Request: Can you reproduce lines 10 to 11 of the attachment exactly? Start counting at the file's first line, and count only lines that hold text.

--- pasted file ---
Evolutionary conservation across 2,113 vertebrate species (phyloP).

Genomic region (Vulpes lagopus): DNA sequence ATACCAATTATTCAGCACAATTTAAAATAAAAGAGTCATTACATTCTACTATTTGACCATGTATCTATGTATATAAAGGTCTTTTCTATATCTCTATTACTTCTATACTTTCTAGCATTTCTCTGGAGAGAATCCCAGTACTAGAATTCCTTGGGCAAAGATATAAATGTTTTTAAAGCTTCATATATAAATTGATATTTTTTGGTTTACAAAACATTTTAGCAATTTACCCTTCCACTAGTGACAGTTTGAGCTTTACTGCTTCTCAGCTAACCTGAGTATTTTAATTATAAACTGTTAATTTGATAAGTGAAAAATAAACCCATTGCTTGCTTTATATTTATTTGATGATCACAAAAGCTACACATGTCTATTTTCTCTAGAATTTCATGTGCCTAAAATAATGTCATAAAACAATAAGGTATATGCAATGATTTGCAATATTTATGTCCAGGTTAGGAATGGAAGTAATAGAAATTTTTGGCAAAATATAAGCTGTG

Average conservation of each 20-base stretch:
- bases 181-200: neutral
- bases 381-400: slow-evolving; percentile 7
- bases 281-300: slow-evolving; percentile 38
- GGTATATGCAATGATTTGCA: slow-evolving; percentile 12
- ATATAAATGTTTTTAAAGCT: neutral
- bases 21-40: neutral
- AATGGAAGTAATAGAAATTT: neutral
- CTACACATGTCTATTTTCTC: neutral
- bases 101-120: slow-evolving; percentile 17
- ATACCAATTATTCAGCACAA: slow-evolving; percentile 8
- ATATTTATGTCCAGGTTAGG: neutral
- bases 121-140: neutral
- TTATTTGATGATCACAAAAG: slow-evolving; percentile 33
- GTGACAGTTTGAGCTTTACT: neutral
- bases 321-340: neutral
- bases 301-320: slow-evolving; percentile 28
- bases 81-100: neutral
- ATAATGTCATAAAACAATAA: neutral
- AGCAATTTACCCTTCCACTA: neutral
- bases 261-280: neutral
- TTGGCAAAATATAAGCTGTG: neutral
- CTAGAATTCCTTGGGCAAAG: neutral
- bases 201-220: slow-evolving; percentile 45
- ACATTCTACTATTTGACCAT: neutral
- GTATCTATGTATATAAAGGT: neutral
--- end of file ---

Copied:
- AATGGAAGTAATAGAAATTT: neutral
- CTACACATGTCTATTTTCTC: neutral